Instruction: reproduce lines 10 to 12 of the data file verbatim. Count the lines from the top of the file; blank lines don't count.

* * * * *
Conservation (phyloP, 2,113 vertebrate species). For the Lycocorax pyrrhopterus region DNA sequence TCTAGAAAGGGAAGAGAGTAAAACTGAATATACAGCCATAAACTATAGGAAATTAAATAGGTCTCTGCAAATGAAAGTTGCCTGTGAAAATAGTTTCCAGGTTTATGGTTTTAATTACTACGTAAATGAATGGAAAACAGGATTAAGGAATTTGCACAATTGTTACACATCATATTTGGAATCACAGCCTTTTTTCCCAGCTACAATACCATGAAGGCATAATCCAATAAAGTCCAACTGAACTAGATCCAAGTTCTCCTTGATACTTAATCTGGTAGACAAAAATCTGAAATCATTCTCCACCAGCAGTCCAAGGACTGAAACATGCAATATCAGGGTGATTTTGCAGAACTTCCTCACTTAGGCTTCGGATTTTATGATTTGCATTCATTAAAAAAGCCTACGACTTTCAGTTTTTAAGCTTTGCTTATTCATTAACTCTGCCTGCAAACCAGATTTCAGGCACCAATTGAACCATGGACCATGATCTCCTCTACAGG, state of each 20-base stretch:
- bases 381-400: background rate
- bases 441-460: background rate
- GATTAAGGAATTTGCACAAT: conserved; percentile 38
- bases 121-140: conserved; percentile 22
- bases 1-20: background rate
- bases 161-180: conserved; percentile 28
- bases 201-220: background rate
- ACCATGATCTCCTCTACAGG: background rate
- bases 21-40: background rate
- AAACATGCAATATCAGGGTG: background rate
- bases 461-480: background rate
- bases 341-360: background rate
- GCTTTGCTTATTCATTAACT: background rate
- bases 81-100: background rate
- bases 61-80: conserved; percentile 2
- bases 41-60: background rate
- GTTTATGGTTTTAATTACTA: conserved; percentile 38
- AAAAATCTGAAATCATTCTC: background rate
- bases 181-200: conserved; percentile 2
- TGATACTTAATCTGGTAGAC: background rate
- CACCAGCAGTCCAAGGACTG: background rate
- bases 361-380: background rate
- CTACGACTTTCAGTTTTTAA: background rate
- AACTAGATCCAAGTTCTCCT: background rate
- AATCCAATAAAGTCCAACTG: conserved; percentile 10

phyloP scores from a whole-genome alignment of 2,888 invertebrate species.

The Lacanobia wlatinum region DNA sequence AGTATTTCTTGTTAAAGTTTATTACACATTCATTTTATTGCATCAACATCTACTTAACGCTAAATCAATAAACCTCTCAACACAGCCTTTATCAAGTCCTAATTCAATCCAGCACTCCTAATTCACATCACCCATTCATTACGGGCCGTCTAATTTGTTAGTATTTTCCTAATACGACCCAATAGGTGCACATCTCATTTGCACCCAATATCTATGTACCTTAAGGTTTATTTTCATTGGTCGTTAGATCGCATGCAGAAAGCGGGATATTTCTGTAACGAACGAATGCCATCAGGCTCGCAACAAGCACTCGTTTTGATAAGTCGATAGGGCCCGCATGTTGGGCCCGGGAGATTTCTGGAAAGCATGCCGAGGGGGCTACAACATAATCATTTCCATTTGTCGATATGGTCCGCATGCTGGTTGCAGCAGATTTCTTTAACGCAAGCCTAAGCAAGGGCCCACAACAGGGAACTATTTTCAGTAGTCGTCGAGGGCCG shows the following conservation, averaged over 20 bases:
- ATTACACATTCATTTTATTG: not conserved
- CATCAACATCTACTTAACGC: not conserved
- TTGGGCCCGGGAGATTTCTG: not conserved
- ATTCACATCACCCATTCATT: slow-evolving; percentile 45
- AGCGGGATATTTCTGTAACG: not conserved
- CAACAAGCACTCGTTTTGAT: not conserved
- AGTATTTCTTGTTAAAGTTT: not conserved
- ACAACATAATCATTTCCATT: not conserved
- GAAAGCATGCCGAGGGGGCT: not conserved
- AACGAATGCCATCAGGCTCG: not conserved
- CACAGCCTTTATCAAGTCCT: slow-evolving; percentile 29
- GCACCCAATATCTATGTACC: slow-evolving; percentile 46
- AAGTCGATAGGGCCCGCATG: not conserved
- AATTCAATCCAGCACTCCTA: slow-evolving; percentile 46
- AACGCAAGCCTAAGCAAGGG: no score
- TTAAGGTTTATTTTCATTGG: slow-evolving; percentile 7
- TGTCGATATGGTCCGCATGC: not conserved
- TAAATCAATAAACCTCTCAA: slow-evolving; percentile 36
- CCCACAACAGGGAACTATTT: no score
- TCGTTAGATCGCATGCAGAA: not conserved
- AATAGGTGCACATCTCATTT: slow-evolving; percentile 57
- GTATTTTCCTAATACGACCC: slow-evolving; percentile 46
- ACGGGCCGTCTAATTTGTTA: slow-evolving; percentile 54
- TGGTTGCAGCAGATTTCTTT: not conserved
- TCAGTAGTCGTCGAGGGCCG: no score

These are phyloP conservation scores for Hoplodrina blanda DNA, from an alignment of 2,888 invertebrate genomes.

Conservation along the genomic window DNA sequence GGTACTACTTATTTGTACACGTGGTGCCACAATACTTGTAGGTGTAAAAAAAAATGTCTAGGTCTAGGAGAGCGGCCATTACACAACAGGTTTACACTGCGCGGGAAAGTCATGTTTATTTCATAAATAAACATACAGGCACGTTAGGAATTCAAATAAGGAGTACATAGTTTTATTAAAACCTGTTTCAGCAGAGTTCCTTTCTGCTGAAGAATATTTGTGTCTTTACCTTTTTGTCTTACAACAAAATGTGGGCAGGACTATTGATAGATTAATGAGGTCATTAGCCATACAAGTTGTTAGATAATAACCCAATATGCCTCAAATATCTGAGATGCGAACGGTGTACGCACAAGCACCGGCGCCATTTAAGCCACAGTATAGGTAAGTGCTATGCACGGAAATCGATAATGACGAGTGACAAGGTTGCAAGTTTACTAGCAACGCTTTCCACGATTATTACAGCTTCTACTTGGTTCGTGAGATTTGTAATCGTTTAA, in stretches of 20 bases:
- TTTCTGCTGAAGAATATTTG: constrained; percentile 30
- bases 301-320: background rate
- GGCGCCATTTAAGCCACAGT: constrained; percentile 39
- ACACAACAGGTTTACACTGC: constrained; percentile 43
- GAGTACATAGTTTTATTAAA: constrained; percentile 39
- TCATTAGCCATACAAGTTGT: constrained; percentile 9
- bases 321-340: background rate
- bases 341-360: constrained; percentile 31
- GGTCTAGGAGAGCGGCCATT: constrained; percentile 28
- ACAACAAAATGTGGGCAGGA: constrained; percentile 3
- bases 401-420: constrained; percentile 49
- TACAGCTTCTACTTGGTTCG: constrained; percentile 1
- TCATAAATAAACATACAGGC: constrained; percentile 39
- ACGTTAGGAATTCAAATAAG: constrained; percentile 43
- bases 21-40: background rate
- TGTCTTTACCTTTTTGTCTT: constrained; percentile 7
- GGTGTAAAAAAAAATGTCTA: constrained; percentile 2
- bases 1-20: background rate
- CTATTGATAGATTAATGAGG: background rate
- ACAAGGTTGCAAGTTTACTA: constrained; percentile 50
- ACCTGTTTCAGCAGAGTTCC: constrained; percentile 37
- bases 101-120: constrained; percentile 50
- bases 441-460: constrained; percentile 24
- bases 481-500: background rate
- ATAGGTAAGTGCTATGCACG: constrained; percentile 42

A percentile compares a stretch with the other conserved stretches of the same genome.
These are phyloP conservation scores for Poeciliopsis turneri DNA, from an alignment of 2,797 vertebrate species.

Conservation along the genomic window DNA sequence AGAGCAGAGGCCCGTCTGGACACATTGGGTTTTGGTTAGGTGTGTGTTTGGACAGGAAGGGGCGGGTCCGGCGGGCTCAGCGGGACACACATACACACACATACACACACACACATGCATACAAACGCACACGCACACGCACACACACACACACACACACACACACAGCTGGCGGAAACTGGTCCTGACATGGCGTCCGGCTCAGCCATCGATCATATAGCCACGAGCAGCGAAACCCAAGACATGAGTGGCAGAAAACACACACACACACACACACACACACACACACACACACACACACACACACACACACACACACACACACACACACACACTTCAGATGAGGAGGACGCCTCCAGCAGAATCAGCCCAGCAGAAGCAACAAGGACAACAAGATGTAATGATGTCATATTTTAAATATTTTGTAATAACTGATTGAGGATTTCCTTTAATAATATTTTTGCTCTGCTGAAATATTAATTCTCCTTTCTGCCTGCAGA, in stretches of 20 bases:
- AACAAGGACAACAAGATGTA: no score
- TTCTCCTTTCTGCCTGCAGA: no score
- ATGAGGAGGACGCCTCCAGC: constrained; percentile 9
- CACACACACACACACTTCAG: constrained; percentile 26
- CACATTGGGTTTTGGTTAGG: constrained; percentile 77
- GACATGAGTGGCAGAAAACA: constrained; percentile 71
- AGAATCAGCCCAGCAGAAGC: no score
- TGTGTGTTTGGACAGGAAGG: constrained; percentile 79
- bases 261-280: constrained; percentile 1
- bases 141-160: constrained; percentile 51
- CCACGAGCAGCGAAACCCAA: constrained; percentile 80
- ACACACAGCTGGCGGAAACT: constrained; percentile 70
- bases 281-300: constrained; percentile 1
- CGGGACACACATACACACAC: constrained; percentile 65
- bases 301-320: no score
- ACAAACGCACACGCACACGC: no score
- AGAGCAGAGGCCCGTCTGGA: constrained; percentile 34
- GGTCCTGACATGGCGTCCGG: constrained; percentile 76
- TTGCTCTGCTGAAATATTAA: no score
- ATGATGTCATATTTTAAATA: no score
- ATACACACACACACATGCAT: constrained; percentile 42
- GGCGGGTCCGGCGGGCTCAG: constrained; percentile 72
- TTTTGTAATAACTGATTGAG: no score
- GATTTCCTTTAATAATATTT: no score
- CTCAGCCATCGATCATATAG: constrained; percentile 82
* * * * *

- bases 21-40: background rate
- AAACATGCAATATCAGGGTG: background rate
- bases 461-480: background rate